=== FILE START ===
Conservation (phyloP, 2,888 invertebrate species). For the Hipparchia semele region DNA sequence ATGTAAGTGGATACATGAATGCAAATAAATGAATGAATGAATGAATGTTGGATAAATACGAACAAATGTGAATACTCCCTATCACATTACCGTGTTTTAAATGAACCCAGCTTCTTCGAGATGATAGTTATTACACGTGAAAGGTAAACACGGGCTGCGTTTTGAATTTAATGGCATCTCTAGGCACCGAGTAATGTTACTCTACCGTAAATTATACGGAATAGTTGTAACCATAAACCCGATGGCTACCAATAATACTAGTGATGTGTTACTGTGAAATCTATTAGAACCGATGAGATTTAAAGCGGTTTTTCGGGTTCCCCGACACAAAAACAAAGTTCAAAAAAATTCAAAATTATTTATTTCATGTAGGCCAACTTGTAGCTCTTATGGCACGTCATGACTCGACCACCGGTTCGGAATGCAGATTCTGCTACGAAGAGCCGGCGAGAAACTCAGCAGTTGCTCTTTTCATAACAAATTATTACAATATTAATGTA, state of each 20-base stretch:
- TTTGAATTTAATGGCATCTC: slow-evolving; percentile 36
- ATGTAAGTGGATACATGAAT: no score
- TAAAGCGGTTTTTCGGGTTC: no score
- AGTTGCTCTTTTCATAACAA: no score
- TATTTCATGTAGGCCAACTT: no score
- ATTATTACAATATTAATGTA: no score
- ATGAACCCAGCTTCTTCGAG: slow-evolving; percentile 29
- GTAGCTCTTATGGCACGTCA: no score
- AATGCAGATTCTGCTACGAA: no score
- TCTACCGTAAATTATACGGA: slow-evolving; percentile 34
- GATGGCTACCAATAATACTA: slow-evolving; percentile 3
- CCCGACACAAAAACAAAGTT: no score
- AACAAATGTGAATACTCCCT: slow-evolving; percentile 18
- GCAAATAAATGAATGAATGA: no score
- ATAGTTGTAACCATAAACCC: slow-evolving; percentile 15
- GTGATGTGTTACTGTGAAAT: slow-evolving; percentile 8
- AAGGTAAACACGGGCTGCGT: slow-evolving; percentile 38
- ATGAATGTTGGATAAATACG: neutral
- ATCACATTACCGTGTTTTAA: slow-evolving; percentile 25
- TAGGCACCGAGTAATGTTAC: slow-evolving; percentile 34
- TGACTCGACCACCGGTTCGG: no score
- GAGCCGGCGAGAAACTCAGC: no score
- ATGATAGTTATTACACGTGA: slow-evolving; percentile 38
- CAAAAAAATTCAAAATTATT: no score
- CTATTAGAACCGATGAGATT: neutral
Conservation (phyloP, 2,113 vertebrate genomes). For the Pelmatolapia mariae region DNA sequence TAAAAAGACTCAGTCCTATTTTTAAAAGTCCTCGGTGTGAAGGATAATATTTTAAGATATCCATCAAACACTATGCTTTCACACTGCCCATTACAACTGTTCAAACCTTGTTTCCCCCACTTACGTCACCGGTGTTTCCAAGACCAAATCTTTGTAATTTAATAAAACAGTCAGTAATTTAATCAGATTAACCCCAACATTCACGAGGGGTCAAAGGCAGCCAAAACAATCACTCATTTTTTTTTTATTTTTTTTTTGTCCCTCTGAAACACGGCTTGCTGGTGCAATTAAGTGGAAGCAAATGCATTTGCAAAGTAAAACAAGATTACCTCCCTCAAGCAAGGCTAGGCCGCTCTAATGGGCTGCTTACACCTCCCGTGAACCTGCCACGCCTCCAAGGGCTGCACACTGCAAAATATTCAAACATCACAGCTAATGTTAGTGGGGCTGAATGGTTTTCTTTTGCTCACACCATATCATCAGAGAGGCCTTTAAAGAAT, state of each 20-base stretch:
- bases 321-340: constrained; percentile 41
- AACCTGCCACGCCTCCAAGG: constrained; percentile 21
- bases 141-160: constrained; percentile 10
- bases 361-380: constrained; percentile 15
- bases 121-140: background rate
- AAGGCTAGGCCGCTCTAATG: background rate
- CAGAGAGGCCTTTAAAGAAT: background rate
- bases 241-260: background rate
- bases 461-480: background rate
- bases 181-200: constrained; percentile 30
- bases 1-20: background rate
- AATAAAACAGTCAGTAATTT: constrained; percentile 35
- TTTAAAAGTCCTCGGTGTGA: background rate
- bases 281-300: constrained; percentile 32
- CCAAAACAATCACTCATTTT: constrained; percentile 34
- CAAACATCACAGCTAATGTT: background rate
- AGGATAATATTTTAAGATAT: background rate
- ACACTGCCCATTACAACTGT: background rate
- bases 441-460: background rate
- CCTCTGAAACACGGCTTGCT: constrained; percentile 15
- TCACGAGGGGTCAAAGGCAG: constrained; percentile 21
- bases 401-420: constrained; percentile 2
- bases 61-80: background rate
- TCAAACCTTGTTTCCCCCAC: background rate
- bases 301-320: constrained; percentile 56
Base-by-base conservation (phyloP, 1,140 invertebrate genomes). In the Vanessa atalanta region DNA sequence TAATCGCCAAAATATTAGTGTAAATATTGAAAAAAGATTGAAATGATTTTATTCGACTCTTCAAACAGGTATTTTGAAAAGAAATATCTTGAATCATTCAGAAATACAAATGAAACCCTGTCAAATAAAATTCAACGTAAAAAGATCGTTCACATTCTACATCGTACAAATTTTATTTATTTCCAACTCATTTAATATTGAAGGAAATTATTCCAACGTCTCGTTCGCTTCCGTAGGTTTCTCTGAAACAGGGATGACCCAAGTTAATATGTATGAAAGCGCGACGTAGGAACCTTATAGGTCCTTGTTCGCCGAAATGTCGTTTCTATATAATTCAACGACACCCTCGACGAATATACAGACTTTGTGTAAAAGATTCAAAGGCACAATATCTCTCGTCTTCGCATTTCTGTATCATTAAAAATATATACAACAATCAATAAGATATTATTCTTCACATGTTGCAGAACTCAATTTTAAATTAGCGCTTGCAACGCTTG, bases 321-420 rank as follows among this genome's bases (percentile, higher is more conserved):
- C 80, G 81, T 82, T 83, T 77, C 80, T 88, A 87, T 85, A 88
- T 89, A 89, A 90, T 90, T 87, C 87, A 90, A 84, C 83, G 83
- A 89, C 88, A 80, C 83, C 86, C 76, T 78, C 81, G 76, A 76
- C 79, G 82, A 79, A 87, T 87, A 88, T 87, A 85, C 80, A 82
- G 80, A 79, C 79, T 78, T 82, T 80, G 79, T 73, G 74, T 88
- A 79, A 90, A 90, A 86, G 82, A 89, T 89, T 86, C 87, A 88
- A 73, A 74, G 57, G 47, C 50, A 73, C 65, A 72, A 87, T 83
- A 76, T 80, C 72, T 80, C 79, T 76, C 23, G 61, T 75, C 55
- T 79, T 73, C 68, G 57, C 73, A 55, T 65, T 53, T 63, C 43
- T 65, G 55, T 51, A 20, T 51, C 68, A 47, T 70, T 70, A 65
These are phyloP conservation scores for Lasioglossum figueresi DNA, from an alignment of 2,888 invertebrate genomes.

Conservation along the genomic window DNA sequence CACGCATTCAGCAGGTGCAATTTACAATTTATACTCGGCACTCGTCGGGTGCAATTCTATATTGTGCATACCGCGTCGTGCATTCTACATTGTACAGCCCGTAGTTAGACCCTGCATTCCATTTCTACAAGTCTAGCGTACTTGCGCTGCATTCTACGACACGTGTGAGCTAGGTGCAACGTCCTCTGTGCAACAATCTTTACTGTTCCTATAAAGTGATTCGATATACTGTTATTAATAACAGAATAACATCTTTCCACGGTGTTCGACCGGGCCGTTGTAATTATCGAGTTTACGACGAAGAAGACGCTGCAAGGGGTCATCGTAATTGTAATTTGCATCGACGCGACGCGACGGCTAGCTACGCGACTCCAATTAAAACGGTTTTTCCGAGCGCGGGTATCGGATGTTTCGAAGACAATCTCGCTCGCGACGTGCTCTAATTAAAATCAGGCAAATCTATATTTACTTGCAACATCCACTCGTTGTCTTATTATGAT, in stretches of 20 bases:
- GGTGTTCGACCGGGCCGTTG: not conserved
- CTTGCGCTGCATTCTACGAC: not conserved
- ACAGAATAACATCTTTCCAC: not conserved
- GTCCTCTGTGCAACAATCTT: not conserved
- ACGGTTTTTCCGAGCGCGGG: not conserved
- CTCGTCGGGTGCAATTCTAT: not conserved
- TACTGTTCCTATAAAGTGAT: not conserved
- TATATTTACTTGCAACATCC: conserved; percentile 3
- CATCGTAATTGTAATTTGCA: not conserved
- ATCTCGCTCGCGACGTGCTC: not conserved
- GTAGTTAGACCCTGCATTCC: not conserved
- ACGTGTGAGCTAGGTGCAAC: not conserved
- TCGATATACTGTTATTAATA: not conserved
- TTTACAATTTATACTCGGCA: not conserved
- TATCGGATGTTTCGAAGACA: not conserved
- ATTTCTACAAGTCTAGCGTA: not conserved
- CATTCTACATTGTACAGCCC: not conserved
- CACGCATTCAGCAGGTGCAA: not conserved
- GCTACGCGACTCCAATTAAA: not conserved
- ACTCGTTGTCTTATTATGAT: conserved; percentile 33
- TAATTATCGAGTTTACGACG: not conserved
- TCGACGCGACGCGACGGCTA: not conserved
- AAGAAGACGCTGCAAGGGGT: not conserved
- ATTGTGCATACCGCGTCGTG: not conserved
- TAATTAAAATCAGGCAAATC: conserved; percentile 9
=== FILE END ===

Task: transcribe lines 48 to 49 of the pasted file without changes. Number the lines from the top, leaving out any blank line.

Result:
- TCACGAGGGGTCAAAGGCAG: constrained; percentile 21
- bases 401-420: constrained; percentile 2